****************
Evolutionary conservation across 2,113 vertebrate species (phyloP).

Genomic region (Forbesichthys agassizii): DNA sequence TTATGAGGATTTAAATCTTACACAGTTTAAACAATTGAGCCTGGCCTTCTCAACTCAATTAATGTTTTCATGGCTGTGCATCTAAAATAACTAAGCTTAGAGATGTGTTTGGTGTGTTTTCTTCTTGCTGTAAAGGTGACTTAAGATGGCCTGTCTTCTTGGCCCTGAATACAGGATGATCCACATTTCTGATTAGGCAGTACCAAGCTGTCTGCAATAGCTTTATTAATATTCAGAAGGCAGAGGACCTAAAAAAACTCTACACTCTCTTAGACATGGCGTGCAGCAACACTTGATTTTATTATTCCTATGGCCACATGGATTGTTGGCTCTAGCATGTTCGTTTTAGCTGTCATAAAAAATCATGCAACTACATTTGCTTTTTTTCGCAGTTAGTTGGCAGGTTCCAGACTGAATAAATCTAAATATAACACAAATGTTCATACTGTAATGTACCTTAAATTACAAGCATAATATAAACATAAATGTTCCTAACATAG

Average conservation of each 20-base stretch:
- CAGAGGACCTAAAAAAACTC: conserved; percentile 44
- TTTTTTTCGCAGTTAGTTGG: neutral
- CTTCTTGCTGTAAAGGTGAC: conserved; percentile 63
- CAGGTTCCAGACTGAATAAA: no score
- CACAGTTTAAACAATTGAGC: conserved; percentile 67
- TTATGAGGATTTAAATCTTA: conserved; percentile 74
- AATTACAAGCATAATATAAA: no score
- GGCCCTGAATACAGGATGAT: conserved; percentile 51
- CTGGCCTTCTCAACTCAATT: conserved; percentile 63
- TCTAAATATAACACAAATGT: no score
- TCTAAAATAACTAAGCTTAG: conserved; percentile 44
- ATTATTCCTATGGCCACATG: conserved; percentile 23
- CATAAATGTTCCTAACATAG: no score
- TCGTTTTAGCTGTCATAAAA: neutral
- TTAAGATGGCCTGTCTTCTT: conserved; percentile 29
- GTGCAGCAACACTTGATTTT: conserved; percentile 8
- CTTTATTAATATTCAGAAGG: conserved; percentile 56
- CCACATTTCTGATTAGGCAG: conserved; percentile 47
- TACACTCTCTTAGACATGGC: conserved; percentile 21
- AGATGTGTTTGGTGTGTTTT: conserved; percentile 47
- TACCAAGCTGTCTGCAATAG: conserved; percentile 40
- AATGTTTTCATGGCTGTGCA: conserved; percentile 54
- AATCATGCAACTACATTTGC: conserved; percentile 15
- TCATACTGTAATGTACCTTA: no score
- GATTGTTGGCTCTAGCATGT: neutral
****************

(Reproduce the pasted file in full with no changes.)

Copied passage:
Evolutionary conservation across 2,113 vertebrate species (phyloP).

Genomic region (Forbesichthys agassizii): DNA sequence TTATGAGGATTTAAATCTTACACAGTTTAAACAATTGAGCCTGGCCTTCTCAACTCAATTAATGTTTTCATGGCTGTGCATCTAAAATAACTAAGCTTAGAGATGTGTTTGGTGTGTTTTCTTCTTGCTGTAAAGGTGACTTAAGATGGCCTGTCTTCTTGGCCCTGAATACAGGATGATCCACATTTCTGATTAGGCAGTACCAAGCTGTCTGCAATAGCTTTATTAATATTCAGAAGGCAGAGGACCTAAAAAAACTCTACACTCTCTTAGACATGGCGTGCAGCAACACTTGATTTTATTATTCCTATGGCCACATGGATTGTTGGCTCTAGCATGTTCGTTTTAGCTGTCATAAAAAATCATGCAACTACATTTGCTTTTTTTCGCAGTTAGTTGGCAGGTTCCAGACTGAATAAATCTAAATATAACACAAATGTTCATACTGTAATGTACCTTAAATTACAAGCATAATATAAACATAAATGTTCCTAACATAG

Average conservation of each 20-base stretch:
- CAGAGGACCTAAAAAAACTC: conserved; percentile 44
- TTTTTTTCGCAGTTAGTTGG: neutral
- CTTCTTGCTGTAAAGGTGAC: conserved; percentile 63
- CAGGTTCCAGACTGAATAAA: no score
- CACAGTTTAAACAATTGAGC: conserved; percentile 67
- TTATGAGGATTTAAATCTTA: conserved; percentile 74
- AATTACAAGCATAATATAAA: no score
- GGCCCTGAATACAGGATGAT: conserved; percentile 51
- CTGGCCTTCTCAACTCAATT: conserved; percentile 63
- TCTAAATATAACACAAATGT: no score
- TCTAAAATAACTAAGCTTAG: conserved; percentile 44
- ATTATTCCTATGGCCACATG: conserved; percentile 23
- CATAAATGTTCCTAACATAG: no score
- TCGTTTTAGCTGTCATAAAA: neutral
- TTAAGATGGCCTGTCTTCTT: conserved; percentile 29
- GTGCAGCAACACTTGATTTT: conserved; percentile 8
- CTTTATTAATATTCAGAAGG: conserved; percentile 56
- CCACATTTCTGATTAGGCAG: conserved; percentile 47
- TACACTCTCTTAGACATGGC: conserved; percentile 21
- AGATGTGTTTGGTGTGTTTT: conserved; percentile 47
- TACCAAGCTGTCTGCAATAG: conserved; percentile 40
- AATGTTTTCATGGCTGTGCA: conserved; percentile 54
- AATCATGCAACTACATTTGC: conserved; percentile 15
- TCATACTGTAATGTACCTTA: no score
- GATTGTTGGCTCTAGCATGT: neutral